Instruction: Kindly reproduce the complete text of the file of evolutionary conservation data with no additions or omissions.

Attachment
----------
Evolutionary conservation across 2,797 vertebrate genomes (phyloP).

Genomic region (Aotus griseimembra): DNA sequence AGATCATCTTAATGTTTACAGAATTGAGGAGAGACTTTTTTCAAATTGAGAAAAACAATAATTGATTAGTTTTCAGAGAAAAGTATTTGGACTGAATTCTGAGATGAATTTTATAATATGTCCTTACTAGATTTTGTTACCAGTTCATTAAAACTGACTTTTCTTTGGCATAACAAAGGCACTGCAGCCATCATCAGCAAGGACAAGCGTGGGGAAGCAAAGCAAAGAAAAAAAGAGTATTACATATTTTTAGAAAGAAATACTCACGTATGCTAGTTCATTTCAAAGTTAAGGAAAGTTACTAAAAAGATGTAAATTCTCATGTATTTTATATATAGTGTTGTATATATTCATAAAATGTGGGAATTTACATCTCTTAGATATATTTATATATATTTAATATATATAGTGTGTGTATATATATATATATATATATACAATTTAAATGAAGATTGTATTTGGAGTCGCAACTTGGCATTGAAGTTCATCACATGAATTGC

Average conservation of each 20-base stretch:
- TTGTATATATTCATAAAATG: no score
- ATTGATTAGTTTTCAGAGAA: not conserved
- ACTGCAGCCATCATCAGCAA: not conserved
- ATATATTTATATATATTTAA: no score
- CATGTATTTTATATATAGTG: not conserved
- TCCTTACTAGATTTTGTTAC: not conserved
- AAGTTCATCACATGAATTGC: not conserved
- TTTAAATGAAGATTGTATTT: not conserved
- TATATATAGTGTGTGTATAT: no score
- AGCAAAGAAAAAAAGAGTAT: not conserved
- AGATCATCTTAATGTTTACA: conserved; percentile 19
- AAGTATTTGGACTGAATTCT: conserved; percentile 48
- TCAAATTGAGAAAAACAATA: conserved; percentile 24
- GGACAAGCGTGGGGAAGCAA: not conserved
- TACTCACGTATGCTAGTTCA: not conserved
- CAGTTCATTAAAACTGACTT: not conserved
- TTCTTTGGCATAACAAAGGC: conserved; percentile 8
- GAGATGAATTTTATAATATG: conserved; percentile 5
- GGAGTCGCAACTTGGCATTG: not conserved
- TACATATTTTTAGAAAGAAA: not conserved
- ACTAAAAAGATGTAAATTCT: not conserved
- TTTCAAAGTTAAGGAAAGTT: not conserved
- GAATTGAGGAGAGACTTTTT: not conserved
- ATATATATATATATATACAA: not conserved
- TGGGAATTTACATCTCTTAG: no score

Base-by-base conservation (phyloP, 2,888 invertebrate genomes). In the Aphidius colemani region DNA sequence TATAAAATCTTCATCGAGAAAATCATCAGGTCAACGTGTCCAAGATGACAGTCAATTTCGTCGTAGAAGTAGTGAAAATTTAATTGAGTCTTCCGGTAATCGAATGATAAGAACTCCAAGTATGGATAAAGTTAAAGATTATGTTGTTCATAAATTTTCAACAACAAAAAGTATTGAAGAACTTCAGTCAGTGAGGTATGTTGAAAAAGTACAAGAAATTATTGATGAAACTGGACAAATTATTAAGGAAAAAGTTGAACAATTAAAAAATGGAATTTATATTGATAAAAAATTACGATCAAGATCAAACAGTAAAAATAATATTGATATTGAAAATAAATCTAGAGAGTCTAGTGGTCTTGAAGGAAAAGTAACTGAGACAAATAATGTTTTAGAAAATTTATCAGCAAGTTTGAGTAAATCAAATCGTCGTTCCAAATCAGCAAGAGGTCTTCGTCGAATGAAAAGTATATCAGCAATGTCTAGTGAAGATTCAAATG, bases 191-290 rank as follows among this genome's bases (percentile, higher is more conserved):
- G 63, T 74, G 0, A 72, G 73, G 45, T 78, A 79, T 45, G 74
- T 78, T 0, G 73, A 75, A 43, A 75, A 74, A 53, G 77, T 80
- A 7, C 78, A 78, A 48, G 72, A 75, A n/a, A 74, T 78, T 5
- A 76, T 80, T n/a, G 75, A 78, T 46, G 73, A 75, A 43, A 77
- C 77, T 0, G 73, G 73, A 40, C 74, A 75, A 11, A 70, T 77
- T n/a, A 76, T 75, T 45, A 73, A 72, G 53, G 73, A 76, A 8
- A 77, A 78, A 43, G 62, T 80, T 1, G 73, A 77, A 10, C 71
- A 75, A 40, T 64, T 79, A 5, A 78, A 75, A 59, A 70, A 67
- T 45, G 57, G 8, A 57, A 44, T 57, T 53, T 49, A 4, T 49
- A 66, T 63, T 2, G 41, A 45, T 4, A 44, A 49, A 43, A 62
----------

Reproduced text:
Evolutionary conservation across 2,797 vertebrate genomes (phyloP).

Genomic region (Aotus griseimembra): DNA sequence AGATCATCTTAATGTTTACAGAATTGAGGAGAGACTTTTTTCAAATTGAGAAAAACAATAATTGATTAGTTTTCAGAGAAAAGTATTTGGACTGAATTCTGAGATGAATTTTATAATATGTCCTTACTAGATTTTGTTACCAGTTCATTAAAACTGACTTTTCTTTGGCATAACAAAGGCACTGCAGCCATCATCAGCAAGGACAAGCGTGGGGAAGCAAAGCAAAGAAAAAAAGAGTATTACATATTTTTAGAAAGAAATACTCACGTATGCTAGTTCATTTCAAAGTTAAGGAAAGTTACTAAAAAGATGTAAATTCTCATGTATTTTATATATAGTGTTGTATATATTCATAAAATGTGGGAATTTACATCTCTTAGATATATTTATATATATTTAATATATATAGTGTGTGTATATATATATATATATATATACAATTTAAATGAAGATTGTATTTGGAGTCGCAACTTGGCATTGAAGTTCATCACATGAATTGC

Average conservation of each 20-base stretch:
- TTGTATATATTCATAAAATG: no score
- ATTGATTAGTTTTCAGAGAA: not conserved
- ACTGCAGCCATCATCAGCAA: not conserved
- ATATATTTATATATATTTAA: no score
- CATGTATTTTATATATAGTG: not conserved
- TCCTTACTAGATTTTGTTAC: not conserved
- AAGTTCATCACATGAATTGC: not conserved
- TTTAAATGAAGATTGTATTT: not conserved
- TATATATAGTGTGTGTATAT: no score
- AGCAAAGAAAAAAAGAGTAT: not conserved
- AGATCATCTTAATGTTTACA: conserved; percentile 19
- AAGTATTTGGACTGAATTCT: conserved; percentile 48
- TCAAATTGAGAAAAACAATA: conserved; percentile 24
- GGACAAGCGTGGGGAAGCAA: not conserved
- TACTCACGTATGCTAGTTCA: not conserved
- CAGTTCATTAAAACTGACTT: not conserved
- TTCTTTGGCATAACAAAGGC: conserved; percentile 8
- GAGATGAATTTTATAATATG: conserved; percentile 5
- GGAGTCGCAACTTGGCATTG: not conserved
- TACATATTTTTAGAAAGAAA: not conserved
- ACTAAAAAGATGTAAATTCT: not conserved
- TTTCAAAGTTAAGGAAAGTT: not conserved
- GAATTGAGGAGAGACTTTTT: not conserved
- ATATATATATATATATACAA: not conserved
- TGGGAATTTACATCTCTTAG: no score

Base-by-base conservation (phyloP, 2,888 invertebrate genomes). In the Aphidius colemani region DNA sequence TATAAAATCTTCATCGAGAAAATCATCAGGTCAACGTGTCCAAGATGACAGTCAATTTCGTCGTAGAAGTAGTGAAAATTTAATTGAGTCTTCCGGTAATCGAATGATAAGAACTCCAAGTATGGATAAAGTTAAAGATTATGTTGTTCATAAATTTTCAACAACAAAAAGTATTGAAGAACTTCAGTCAGTGAGGTATGTTGAAAAAGTACAAGAAATTATTGATGAAACTGGACAAATTATTAAGGAAAAAGTTGAACAATTAAAAAATGGAATTTATATTGATAAAAAATTACGATCAAGATCAAACAGTAAAAATAATATTGATATTGAAAATAAATCTAGAGAGTCTAGTGGTCTTGAAGGAAAAGTAACTGAGACAAATAATGTTTTAGAAAATTTATCAGCAAGTTTGAGTAAATCAAATCGTCGTTCCAAATCAGCAAGAGGTCTTCGTCGAATGAAAAGTATATCAGCAATGTCTAGTGAAGATTCAAATG, bases 191-290 rank as follows among this genome's bases (percentile, higher is more conserved):
- G 63, T 74, G 0, A 72, G 73, G 45, T 78, A 79, T 45, G 74
- T 78, T 0, G 73, A 75, A 43, A 75, A 74, A 53, G 77, T 80
- A 7, C 78, A 78, A 48, G 72, A 75, A n/a, A 74, T 78, T 5
- A 76, T 80, T n/a, G 75, A 78, T 46, G 73, A 75, A 43, A 77
- C 77, T 0, G 73, G 73, A 40, C 74, A 75, A 11, A 70, T 77
- T n/a, A 76, T 75, T 45, A 73, A 72, G 53, G 73, A 76, A 8
- A 77, A 78, A 43, G 62, T 80, T 1, G 73, A 77, A 10, C 71
- A 75, A 40, T 64, T 79, A 5, A 78, A 75, A 59, A 70, A 67
- T 45, G 57, G 8, A 57, A 44, T 57, T 53, T 49, A 4, T 49
- A 66, T 63, T 2, G 41, A 45, T 4, A 44, A 49, A 43, A 62